Mobile operator, now in second year, says it now conforms to government edict
We wanted all the [Mobile] companies to be in a win-win situation."
SMART Mobile will launch a new mobile-phone tariff today nearly one month after changing its rates to conform to the government’s pricing prakas.
In a press release Monday, Smart Mobile announced the launch of its XtraLong tariff. Phone calls on the plan will cost US$0.05 per minute for on-network calls and $0.07 per minute for across-network calls, to be measured at 15-second intervals. Phone credit can be used within a year.
The move marks the second tariff change for Smart Mobile within one month. On February 9, the company decided to revise prices upwards on its WOW tariff to $0.05 per minute to conform to a government prakas issued late last year setting minimum prices.
In December, mobile-phone operators were ordered by the Ministry of Posts and Telecommunications (MPTC) and the Ministry of Finance to raise in-network tariffs to at least $0.045 per minute in a bid to end a price war that the government felt was undermining profits in the sector.
A crunch meeting held last month asked mobile-phone companies to conform to the ruling. Companies were warned they faced a possible three-month suspension of operating licences if they did not conform, prompting a flurry of tariff changes in the market from companies such as Smart Mobile, qb and Mfone.
“This new tariff also conforms with the regulations, and overall, from our point of view, it is the best tariff in the market and will be very attractive to potential customers,” Smart Mobile CEO Thomas Hundt said Monday.
He added that “for the time being” the WOW tariff will continue. He also stated that Smart Mobile, which celebrated its first anniversary Saturday, also plans to launch new services and products in the future. He refused to disclose what those services would be.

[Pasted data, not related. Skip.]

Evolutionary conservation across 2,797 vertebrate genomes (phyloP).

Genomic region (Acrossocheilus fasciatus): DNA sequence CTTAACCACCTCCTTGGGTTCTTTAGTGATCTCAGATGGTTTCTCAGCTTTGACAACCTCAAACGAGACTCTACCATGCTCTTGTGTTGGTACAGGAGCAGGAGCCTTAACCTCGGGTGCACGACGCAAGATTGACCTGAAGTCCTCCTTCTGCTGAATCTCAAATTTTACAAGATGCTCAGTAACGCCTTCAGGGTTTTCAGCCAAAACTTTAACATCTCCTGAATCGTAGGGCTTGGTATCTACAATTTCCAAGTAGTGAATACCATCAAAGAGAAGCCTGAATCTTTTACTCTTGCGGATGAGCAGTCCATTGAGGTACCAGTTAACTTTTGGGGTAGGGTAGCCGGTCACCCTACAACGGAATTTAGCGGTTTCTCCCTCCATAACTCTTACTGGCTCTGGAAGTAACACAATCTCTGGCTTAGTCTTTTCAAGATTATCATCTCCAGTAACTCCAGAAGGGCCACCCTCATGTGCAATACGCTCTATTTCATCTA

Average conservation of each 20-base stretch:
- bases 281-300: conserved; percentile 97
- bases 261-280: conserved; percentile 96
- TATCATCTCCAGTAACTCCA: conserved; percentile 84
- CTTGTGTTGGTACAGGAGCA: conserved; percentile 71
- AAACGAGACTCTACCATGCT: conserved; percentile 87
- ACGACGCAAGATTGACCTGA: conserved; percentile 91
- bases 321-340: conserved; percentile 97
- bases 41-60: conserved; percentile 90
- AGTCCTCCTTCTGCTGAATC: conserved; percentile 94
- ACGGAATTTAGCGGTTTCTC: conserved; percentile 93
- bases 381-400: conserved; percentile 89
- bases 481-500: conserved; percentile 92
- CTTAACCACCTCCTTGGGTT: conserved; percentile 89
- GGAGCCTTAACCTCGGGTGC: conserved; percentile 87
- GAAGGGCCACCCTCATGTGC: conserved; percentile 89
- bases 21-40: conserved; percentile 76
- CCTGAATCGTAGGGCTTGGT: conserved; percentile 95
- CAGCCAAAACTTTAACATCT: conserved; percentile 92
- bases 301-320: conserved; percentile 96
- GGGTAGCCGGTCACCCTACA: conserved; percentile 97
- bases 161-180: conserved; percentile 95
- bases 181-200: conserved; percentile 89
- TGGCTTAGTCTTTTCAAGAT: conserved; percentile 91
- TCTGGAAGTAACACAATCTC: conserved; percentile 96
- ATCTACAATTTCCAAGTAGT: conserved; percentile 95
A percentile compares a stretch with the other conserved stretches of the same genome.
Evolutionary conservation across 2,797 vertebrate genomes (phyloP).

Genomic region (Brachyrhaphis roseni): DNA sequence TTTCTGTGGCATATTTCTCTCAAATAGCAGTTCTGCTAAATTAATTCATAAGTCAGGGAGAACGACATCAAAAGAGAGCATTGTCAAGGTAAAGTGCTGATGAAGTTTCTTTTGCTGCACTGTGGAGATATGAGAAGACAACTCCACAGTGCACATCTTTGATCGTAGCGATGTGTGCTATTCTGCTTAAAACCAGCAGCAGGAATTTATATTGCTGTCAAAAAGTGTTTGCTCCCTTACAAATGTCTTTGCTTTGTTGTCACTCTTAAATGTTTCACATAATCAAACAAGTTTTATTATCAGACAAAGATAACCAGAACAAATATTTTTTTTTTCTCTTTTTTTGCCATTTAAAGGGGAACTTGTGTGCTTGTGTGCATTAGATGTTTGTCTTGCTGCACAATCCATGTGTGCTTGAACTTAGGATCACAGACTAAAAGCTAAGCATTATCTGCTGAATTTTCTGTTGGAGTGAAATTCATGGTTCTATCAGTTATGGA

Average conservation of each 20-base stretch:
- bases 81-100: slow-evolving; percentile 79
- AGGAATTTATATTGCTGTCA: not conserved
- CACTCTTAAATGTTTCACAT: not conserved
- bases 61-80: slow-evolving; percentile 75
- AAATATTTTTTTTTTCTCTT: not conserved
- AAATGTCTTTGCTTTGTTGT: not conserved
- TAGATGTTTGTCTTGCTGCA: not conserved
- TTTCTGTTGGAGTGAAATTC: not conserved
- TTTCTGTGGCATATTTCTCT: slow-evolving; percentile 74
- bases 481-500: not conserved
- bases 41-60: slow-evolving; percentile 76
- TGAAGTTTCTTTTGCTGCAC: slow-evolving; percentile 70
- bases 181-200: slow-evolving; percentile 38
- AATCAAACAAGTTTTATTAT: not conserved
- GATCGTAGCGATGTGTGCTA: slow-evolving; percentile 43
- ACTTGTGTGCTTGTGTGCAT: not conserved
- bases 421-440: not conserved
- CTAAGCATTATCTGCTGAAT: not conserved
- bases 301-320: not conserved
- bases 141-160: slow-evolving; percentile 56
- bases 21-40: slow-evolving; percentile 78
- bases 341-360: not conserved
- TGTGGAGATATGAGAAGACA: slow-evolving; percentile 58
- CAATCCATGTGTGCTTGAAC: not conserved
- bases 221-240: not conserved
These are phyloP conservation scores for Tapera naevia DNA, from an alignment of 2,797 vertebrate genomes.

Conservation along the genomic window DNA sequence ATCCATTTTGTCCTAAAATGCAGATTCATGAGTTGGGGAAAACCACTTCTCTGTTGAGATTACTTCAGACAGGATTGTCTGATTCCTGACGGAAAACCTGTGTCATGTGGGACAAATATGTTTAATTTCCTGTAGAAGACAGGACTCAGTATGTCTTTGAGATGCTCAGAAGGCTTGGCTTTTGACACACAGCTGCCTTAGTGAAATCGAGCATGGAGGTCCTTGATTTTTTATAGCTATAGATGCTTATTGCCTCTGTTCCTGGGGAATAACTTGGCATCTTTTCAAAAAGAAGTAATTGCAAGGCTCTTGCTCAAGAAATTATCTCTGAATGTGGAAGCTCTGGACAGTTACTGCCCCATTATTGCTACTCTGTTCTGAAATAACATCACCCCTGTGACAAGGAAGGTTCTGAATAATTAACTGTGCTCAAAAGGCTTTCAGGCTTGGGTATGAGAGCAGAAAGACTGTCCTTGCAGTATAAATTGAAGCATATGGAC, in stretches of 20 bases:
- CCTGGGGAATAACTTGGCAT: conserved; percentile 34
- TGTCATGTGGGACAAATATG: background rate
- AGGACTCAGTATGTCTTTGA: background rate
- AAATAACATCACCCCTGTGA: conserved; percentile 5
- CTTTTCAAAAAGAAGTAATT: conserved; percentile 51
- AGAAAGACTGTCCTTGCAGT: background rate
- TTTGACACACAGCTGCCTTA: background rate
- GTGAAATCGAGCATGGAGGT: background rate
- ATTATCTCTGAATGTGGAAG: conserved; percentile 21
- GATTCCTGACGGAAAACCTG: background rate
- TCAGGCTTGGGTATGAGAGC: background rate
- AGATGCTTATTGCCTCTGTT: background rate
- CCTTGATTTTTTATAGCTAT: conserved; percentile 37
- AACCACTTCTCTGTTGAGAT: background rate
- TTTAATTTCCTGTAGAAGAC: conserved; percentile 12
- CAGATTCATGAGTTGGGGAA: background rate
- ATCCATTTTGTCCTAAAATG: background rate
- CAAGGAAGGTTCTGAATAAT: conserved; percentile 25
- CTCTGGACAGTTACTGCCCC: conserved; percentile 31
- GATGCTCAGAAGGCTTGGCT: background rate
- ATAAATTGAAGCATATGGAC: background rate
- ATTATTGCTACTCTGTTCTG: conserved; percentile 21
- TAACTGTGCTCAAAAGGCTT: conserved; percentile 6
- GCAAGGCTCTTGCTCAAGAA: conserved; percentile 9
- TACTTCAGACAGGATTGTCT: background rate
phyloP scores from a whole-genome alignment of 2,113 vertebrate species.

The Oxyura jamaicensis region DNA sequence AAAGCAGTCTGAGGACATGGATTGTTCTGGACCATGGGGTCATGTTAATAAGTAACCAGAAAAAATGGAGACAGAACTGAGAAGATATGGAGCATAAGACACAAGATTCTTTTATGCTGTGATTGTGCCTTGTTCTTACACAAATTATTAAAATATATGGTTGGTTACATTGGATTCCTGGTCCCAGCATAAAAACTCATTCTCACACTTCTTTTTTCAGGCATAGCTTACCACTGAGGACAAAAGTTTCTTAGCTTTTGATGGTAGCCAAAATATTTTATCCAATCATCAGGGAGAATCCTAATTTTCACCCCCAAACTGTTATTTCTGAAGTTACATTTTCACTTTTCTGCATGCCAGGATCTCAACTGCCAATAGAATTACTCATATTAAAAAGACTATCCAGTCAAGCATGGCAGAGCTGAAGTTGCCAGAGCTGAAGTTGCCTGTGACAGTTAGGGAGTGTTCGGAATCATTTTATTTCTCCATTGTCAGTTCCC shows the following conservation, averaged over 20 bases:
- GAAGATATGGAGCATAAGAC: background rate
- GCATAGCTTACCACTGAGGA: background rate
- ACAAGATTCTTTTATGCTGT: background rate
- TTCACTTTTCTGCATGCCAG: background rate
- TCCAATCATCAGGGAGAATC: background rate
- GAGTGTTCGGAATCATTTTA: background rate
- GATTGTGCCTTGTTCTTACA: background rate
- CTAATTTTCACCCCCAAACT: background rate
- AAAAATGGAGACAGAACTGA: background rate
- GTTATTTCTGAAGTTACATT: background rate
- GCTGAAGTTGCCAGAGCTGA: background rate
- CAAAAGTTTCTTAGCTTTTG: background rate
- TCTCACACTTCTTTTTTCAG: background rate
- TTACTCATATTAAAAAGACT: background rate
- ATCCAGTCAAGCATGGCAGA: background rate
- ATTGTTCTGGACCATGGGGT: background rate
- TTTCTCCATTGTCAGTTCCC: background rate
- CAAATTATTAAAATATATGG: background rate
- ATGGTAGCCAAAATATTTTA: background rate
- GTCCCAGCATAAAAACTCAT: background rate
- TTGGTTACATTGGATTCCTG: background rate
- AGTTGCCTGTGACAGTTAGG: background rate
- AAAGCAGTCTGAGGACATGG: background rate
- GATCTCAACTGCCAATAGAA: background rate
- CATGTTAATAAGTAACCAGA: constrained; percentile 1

“We are quite happy with what we have achieved so far,” he said.
Smart Mobile is not the only company to change its price plans in the weeks following the government crackdown on prices. On February 23, the Post reported that Moscow-based firm Beeline had raised rates to conform with regulations.
On Saturday, Beeline customers received a new text offering rates of $0.03 per minute to use its mobile Internet service.
A spokesman for the company declined to answer questions on the phone when contacted Monday and failed to reply to emails.
It seems, however, that the government is content with progress made.
In an interview with the Post late last month, MPTC Director General Moa Chakrya said nine companies had written individual letters to the ministry saying they are compliant with the prakas on pricing and interconnectivity. He added that the policy “had worked”.
“We implemented this policy because we wanted all the companies to be in a win-win situation. We want all the companies to do business well and on the other hand, we want the users to be treated fairly and be offered appropriate prices,” he said.
“If you have had three children, you’d want to raise them in the same living conditions – this would make the mother happy.”